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  • Inside Airline Pilot 'Crash Pads'

    Because airline crew members can make as little as $17,000 a year but are often based in expensive hub cities like New York, they often commute from a less expensive home city to the base airport. The airlines do not provide these "commuters" with sleeping accommodations, so commuting pilots are often forced to make their own arrangements when they need to sleep away from home before a flight. They sleep on chairs and couches in airport "crew rooms" -- even when airline rules expressly forbid it -- or in pilot "crash pads," found near major airports across the country. The crash pads, like this one in the Kew Gardens section of Queens, New York, near LaGuardia airport, offer pilots the chance to sleep in tiers of bunk beds in crowded bedrooms for a small fee.
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  • Inside Airline Pilot 'Crash Pads'

    At another crash pad near LaGuardia, the doorbell is taped over and a sign asks visitors to knock instead of ringing. The doorbells of crash pads are often taped over so visitors will not wake the sleeping crew inside.
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  • Inside Airline Pilot 'Crash Pads'

    Inside this crash pad, pilots sleep in handmade wooden triple-decker bunks. Each berth is assigned a number. The orange foot grips help airline crew members hoist themselves to the top bunk.
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  • Inside Airline Pilot 'Crash Pads'

    Each of the triple-decker bunk beds is assigned a number, 1 through 24, and crew members must sign up for the beds by number and time.
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  • Inside Airline Pilot 'Crash Pads'

    The beds and the pillows are numbered, and guests are asked to use pillowcases and bring their own sheets and towels since the beds will be used again after they leave.
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  • Inside Airline Pilot 'Crash Pads'

    A crash-pad sign asks flight crews to be quiet for "Day Sleepers" as well as night sleepers. It's a 24-7 operation.
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  • Inside Airline Pilot 'Crash Pads'

    "People are waiting for your bed," reads a sign in the crash pad. Since space is limited and turnover is quick, crew members using the crash pad are required to cancel their reservations if they?re not going to show up.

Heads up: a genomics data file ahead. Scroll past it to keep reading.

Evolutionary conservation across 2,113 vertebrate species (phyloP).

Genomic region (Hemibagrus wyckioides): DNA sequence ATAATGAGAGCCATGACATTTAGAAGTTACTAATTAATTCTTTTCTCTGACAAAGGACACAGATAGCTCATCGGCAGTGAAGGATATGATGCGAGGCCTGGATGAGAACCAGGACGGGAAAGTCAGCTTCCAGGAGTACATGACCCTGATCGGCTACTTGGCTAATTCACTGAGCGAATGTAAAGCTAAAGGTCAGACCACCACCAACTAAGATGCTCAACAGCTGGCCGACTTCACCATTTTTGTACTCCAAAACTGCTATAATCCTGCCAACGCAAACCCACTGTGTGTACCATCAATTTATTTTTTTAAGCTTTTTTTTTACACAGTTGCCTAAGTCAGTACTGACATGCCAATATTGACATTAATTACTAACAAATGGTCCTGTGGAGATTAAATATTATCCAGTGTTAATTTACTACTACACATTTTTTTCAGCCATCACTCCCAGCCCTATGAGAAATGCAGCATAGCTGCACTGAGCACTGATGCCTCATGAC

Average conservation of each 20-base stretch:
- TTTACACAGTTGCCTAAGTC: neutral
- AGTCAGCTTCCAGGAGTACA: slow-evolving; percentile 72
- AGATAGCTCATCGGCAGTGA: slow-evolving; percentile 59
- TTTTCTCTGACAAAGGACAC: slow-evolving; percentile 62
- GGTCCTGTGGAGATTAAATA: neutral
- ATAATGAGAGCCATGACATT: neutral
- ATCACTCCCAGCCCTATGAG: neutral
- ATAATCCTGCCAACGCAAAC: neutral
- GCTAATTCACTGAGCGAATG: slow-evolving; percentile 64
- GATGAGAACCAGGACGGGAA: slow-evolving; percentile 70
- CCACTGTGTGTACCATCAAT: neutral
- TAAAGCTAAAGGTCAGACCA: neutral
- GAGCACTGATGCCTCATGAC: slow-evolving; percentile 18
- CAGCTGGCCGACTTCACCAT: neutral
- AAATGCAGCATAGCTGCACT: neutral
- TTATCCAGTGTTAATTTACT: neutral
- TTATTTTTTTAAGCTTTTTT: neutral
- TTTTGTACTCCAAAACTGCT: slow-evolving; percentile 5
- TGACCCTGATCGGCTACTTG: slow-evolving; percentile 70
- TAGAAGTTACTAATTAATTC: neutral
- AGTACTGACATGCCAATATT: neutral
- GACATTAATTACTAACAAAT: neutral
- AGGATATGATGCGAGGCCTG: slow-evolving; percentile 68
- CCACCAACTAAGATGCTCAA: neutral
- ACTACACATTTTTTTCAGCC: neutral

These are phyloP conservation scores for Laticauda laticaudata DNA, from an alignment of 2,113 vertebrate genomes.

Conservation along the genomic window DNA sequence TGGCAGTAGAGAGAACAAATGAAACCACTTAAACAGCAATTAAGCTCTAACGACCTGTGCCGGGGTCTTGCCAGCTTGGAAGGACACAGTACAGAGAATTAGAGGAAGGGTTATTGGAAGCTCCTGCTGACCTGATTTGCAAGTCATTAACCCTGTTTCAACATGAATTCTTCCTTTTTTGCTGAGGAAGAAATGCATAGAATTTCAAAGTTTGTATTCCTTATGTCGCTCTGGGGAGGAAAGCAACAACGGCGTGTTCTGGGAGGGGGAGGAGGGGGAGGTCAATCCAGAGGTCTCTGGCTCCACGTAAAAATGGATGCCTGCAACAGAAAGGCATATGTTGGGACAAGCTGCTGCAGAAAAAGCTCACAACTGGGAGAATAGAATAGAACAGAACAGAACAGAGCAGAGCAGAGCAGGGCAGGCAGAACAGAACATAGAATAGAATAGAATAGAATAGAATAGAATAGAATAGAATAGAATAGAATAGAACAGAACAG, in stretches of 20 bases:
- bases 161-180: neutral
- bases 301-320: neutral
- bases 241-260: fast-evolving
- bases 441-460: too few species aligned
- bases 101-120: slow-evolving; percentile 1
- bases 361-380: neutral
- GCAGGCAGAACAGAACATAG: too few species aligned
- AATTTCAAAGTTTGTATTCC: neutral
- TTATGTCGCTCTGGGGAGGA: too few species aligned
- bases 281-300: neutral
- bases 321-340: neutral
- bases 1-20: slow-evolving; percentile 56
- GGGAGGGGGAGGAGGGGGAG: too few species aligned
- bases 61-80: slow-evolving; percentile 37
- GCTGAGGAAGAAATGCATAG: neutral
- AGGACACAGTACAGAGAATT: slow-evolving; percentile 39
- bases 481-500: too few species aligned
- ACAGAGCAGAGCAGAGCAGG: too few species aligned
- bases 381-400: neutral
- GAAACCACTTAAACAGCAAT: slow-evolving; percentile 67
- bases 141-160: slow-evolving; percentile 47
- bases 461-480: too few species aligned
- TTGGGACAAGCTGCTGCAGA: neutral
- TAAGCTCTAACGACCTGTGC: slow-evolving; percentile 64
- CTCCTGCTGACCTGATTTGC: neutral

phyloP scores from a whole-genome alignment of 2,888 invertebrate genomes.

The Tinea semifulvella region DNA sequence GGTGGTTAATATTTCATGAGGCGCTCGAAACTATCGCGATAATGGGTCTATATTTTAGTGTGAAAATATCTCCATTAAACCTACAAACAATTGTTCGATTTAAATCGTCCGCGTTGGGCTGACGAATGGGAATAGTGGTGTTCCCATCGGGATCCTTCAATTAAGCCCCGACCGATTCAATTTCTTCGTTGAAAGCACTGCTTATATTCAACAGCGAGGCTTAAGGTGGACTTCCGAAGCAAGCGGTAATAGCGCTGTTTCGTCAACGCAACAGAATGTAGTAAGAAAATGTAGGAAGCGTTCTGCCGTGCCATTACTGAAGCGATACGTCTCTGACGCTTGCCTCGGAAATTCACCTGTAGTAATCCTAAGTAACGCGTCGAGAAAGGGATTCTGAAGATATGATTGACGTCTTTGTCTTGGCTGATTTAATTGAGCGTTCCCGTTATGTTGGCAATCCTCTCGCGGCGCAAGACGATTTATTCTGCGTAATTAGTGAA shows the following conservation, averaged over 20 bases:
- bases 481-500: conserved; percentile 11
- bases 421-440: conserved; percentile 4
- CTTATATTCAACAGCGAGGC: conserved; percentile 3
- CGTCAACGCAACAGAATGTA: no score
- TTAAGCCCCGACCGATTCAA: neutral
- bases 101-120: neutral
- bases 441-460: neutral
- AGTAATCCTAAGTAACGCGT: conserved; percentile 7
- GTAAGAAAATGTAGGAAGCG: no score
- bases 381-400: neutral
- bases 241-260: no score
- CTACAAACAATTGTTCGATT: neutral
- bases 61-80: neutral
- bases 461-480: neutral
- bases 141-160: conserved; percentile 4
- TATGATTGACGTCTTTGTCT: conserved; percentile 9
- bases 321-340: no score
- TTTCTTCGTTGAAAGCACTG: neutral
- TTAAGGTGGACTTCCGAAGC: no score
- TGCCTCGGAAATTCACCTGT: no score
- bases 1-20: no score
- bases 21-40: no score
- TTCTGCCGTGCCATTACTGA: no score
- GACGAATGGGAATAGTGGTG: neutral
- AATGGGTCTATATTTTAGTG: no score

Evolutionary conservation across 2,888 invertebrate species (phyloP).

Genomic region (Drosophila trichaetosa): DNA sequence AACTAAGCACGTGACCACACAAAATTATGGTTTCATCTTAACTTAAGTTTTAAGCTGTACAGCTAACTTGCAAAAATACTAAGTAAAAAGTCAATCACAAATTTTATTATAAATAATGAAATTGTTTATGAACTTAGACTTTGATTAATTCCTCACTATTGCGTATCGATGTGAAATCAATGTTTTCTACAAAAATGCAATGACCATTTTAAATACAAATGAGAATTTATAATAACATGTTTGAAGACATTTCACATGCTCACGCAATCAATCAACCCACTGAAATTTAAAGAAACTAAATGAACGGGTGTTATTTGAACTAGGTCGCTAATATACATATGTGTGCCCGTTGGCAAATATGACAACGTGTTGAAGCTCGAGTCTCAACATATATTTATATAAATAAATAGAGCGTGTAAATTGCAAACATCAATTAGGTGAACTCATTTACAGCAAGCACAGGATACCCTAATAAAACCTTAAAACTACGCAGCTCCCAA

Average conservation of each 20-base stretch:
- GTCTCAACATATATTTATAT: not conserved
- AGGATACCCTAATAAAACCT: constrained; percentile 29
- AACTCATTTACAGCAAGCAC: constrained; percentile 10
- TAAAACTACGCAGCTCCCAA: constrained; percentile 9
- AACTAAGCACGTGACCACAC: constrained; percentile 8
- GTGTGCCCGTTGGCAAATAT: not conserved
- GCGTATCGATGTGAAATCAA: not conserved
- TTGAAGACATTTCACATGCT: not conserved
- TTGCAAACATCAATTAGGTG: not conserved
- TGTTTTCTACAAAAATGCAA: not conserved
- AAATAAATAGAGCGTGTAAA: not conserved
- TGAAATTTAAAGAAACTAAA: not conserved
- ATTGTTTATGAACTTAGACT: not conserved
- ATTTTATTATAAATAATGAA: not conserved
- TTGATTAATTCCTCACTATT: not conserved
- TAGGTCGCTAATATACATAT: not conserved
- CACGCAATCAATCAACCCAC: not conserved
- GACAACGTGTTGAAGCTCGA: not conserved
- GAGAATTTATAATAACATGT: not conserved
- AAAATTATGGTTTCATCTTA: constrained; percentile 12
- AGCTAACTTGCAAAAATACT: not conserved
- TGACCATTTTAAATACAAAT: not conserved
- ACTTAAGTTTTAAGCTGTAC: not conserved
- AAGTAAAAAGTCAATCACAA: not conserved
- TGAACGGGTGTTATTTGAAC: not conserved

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  • Inside Airline Pilot 'Crash Pads'

    Crew members can also opt to sleep in the airline crew rooms at the airport. A pilot is seen sleeping in the crew room at Philadelphia International Airport in January. Eye covers and ear plugs are commonly used sleep aids in crew rooms and in crash pads.
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  • Inside Airline Pilot 'Crash Pads'

    A sleeping crew member at LaGuardia Airport.
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  • Inside Airline Pilot 'Crash Pads'

    LaGuardia, 8 a.m.
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  • Inside Airline Pilot 'Crash Pads'

    A pilot sleeps in a reclining chair in a crew room at Newark Liberty Airport in New Jersey.
    ABC News
  • Inside Airline Pilot 'Crash Pads'

    After the Buffalo crash, some airlines started to put up signs like these, telling pilots that if caught sleeping overnight in the crew room they "may be removed without pay in the interest of safety from their next work assignment."
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  • Inside Airline Pilot 'Crash Pads'

    Though rules forbid sleeping in crew rooms, it remains an accepted practice. Pilots and flight attendants sometimes use air mattresses like this one when sleeping in the crew rooms at the airport, and here a crew member has left a mattress in plain sight in the crew room for later use.
    ABC News
  • Inside Airline Pilot 'Crash Pads'

    Two pilots sleep overnight on side-by-side couches in one of the many crew lounges at LaGuardia Airport, N.Y. The Federal Aviation Authority has instituted rules to try to ensure that pilots are properly rested before they fly, but the rules do not address the issue of "commuting" pilots.
    ABC News
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